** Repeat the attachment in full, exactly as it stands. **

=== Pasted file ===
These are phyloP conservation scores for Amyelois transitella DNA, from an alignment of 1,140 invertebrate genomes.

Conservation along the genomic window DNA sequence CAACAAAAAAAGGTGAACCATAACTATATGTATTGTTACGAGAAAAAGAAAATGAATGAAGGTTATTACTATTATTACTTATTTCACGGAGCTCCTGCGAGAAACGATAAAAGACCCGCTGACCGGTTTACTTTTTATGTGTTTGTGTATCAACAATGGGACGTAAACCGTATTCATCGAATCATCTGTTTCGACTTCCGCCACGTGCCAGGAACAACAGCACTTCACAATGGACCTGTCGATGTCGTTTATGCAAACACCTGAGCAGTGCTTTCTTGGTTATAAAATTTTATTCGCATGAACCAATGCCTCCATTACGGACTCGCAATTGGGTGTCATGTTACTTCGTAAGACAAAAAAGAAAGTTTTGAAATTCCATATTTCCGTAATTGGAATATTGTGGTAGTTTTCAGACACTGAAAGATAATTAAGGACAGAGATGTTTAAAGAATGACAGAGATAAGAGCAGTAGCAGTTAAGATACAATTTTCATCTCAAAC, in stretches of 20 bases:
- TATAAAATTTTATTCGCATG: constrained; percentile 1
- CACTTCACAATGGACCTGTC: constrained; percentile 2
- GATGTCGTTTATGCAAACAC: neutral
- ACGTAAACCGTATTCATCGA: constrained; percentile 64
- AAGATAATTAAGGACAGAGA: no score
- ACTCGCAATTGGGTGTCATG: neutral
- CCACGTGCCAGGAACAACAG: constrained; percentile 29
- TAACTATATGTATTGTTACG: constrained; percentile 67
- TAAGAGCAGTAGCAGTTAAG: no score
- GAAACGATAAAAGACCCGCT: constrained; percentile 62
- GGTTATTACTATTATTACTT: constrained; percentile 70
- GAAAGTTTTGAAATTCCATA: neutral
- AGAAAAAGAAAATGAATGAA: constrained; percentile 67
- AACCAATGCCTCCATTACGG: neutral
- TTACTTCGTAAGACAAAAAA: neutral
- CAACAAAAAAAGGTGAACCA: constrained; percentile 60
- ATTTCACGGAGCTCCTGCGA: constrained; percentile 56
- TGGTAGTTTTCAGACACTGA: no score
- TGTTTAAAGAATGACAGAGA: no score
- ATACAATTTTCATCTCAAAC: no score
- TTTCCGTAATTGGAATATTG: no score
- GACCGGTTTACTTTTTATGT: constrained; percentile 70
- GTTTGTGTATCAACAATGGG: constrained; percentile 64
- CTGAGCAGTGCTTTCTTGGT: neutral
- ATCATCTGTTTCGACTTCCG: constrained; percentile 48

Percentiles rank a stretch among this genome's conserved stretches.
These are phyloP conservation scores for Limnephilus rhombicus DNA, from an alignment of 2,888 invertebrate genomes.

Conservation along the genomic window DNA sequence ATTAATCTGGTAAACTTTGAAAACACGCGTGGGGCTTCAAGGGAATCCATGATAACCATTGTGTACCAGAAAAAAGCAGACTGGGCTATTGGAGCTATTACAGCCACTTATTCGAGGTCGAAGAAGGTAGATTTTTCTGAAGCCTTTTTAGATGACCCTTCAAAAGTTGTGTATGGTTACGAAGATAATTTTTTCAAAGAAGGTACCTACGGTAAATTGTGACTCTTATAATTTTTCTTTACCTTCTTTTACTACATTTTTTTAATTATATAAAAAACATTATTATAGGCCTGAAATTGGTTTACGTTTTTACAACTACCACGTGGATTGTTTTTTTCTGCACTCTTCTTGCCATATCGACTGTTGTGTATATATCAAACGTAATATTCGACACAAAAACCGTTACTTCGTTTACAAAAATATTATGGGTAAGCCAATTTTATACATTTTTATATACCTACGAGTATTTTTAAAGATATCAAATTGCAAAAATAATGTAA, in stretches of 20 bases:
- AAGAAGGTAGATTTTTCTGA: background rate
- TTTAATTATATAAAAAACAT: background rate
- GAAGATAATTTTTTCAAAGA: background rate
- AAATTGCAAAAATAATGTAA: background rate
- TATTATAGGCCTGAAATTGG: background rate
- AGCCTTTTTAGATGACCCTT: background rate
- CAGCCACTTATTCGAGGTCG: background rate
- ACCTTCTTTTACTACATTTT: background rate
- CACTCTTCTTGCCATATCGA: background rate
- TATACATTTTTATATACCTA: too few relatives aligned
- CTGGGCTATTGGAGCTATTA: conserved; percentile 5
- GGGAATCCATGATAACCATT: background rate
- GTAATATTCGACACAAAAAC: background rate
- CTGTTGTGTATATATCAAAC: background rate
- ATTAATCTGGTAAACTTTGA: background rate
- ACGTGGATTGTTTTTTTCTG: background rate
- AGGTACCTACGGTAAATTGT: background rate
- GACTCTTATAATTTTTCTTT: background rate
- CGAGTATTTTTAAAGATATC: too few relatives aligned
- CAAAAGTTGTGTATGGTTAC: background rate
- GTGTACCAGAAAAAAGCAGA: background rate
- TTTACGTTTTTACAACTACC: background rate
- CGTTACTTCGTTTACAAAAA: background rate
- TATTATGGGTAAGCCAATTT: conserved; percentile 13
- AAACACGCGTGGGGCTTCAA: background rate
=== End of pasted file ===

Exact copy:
These are phyloP conservation scores for Amyelois transitella DNA, from an alignment of 1,140 invertebrate genomes.

Conservation along the genomic window DNA sequence CAACAAAAAAAGGTGAACCATAACTATATGTATTGTTACGAGAAAAAGAAAATGAATGAAGGTTATTACTATTATTACTTATTTCACGGAGCTCCTGCGAGAAACGATAAAAGACCCGCTGACCGGTTTACTTTTTATGTGTTTGTGTATCAACAATGGGACGTAAACCGTATTCATCGAATCATCTGTTTCGACTTCCGCCACGTGCCAGGAACAACAGCACTTCACAATGGACCTGTCGATGTCGTTTATGCAAACACCTGAGCAGTGCTTTCTTGGTTATAAAATTTTATTCGCATGAACCAATGCCTCCATTACGGACTCGCAATTGGGTGTCATGTTACTTCGTAAGACAAAAAAGAAAGTTTTGAAATTCCATATTTCCGTAATTGGAATATTGTGGTAGTTTTCAGACACTGAAAGATAATTAAGGACAGAGATGTTTAAAGAATGACAGAGATAAGAGCAGTAGCAGTTAAGATACAATTTTCATCTCAAAC, in stretches of 20 bases:
- TATAAAATTTTATTCGCATG: constrained; percentile 1
- CACTTCACAATGGACCTGTC: constrained; percentile 2
- GATGTCGTTTATGCAAACAC: neutral
- ACGTAAACCGTATTCATCGA: constrained; percentile 64
- AAGATAATTAAGGACAGAGA: no score
- ACTCGCAATTGGGTGTCATG: neutral
- CCACGTGCCAGGAACAACAG: constrained; percentile 29
- TAACTATATGTATTGTTACG: constrained; percentile 67
- TAAGAGCAGTAGCAGTTAAG: no score
- GAAACGATAAAAGACCCGCT: constrained; percentile 62
- GGTTATTACTATTATTACTT: constrained; percentile 70
- GAAAGTTTTGAAATTCCATA: neutral
- AGAAAAAGAAAATGAATGAA: constrained; percentile 67
- AACCAATGCCTCCATTACGG: neutral
- TTACTTCGTAAGACAAAAAA: neutral
- CAACAAAAAAAGGTGAACCA: constrained; percentile 60
- ATTTCACGGAGCTCCTGCGA: constrained; percentile 56
- TGGTAGTTTTCAGACACTGA: no score
- TGTTTAAAGAATGACAGAGA: no score
- ATACAATTTTCATCTCAAAC: no score
- TTTCCGTAATTGGAATATTG: no score
- GACCGGTTTACTTTTTATGT: constrained; percentile 70
- GTTTGTGTATCAACAATGGG: constrained; percentile 64
- CTGAGCAGTGCTTTCTTGGT: neutral
- ATCATCTGTTTCGACTTCCG: constrained; percentile 48

Percentiles rank a stretch among this genome's conserved stretches.
These are phyloP conservation scores for Limnephilus rhombicus DNA, from an alignment of 2,888 invertebrate genomes.

Conservation along the genomic window DNA sequence ATTAATCTGGTAAACTTTGAAAACACGCGTGGGGCTTCAAGGGAATCCATGATAACCATTGTGTACCAGAAAAAAGCAGACTGGGCTATTGGAGCTATTACAGCCACTTATTCGAGGTCGAAGAAGGTAGATTTTTCTGAAGCCTTTTTAGATGACCCTTCAAAAGTTGTGTATGGTTACGAAGATAATTTTTTCAAAGAAGGTACCTACGGTAAATTGTGACTCTTATAATTTTTCTTTACCTTCTTTTACTACATTTTTTTAATTATATAAAAAACATTATTATAGGCCTGAAATTGGTTTACGTTTTTACAACTACCACGTGGATTGTTTTTTTCTGCACTCTTCTTGCCATATCGACTGTTGTGTATATATCAAACGTAATATTCGACACAAAAACCGTTACTTCGTTTACAAAAATATTATGGGTAAGCCAATTTTATACATTTTTATATACCTACGAGTATTTTTAAAGATATCAAATTGCAAAAATAATGTAA, in stretches of 20 bases:
- AAGAAGGTAGATTTTTCTGA: background rate
- TTTAATTATATAAAAAACAT: background rate
- GAAGATAATTTTTTCAAAGA: background rate
- AAATTGCAAAAATAATGTAA: background rate
- TATTATAGGCCTGAAATTGG: background rate
- AGCCTTTTTAGATGACCCTT: background rate
- CAGCCACTTATTCGAGGTCG: background rate
- ACCTTCTTTTACTACATTTT: background rate
- CACTCTTCTTGCCATATCGA: background rate
- TATACATTTTTATATACCTA: too few relatives aligned
- CTGGGCTATTGGAGCTATTA: conserved; percentile 5
- GGGAATCCATGATAACCATT: background rate
- GTAATATTCGACACAAAAAC: background rate
- CTGTTGTGTATATATCAAAC: background rate
- ATTAATCTGGTAAACTTTGA: background rate
- ACGTGGATTGTTTTTTTCTG: background rate
- AGGTACCTACGGTAAATTGT: background rate
- GACTCTTATAATTTTTCTTT: background rate
- CGAGTATTTTTAAAGATATC: too few relatives aligned
- CAAAAGTTGTGTATGGTTAC: background rate
- GTGTACCAGAAAAAAGCAGA: background rate
- TTTACGTTTTTACAACTACC: background rate
- CGTTACTTCGTTTACAAAAA: background rate
- TATTATGGGTAAGCCAATTT: conserved; percentile 13
- AAACACGCGTGGGGCTTCAA: background rate